As with any negotiation, a measure of compromise must be made by both bargaining members. By now, it has become clear that only one side is willing give a little in the protracted struggle between U.S. West Coast port management and dockside labor.
The members lines of the Transpacific Stabilization Agreement recommended raising Asia-U.S. freight rates by at least $600 per-FEU starting Jan. 15 — a 26.6 percent increase over the current level.
A group of 166 trade associations is calling on President Obama to intervene in a labor fight that is threatening the flow of packages at ports along the West Coast.
The current contract between the union that represents West Coast port workers, the International Longshore and Warehouse Union (ILWU) and Pacific Maritime Association (PMA), was supposed to expire in July, but negotiators have thus far been unable to agree to more than temporary extensions.
The Temporary Empty Container Depot on Pier S at the Port of Long Beach is scheduled to open Dec. 29. The depot was approved by the Long Beach Board of Harbor Commissioners in November to free up truck-trailer chassis and ease congestion on the docks at the second busiest seaport in North America.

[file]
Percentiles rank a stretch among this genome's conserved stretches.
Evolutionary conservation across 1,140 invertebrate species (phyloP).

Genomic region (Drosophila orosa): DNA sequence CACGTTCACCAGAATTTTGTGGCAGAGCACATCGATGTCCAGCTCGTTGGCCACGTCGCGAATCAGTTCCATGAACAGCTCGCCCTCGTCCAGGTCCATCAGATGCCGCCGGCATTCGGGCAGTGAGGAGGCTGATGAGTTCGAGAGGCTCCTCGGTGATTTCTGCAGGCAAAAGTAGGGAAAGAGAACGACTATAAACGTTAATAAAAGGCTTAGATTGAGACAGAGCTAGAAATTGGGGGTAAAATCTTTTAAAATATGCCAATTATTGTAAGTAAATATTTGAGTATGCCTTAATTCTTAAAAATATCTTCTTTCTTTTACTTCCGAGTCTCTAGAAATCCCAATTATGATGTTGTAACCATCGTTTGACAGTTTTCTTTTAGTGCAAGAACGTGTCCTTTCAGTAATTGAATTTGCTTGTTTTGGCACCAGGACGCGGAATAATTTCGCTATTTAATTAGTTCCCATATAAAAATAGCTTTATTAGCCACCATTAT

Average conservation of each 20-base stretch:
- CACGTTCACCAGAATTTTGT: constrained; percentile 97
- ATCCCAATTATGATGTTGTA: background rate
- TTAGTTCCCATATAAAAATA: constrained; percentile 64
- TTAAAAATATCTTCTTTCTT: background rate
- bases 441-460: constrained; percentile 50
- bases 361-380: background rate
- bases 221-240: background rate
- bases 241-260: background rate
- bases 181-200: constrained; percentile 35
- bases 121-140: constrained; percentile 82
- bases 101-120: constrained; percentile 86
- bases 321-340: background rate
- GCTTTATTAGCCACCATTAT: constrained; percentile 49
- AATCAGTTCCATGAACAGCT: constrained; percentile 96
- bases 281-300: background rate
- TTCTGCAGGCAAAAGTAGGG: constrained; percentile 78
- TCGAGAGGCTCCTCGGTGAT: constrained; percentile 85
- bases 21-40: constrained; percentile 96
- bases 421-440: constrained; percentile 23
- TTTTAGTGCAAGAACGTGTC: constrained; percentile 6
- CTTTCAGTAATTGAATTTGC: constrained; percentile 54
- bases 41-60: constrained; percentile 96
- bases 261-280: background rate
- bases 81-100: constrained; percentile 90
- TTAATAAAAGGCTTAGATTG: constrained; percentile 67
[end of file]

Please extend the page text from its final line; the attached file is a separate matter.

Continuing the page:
The “good news story” of the season appears to be generated by officials at The Port of Oakland, who report that it has taken additional steps in an ongoing effort to manage a surge of inbound container vessel calls.
Harbor leaders will consider Monday three measures that could help give relief to truck drivers, shippers and other supply chain stakeholders feeling the pinch from bottlenecks at the Port of Long Beach.
American Trucking Associations’advanced seasonally adjusted For-Hire Truck Tonnage Index jumped 3.5% in November, following an increase of 0.5% during the previous month. In November, the index equaled 136.8 (2000=100), which was the highest level on record.
In a 138-word notice posted on its website, the Federal Motor Carrier Safety Administration Thursday morning issued the official notice that the 34-hour restart rule in place since July 1, 2013, had been suspended per the action of Congress and the signature of President Barack Obama in passing the $1.1 trillion spending bill.
Welcome to the December 2014 Logistics Link, the MIQ Logistics monthly newsletter
“The LEI rose sharply in October, with all components gaining over the previous six months,” said Ataman Ozyildirim, Economist at The Conference Board. “Despite a negative contribution from stock prices in October, and minimal contributions from new orders for consumer goods and average workweek in manufacturing, the LEI suggests the U.S. expansion continues to be strong.”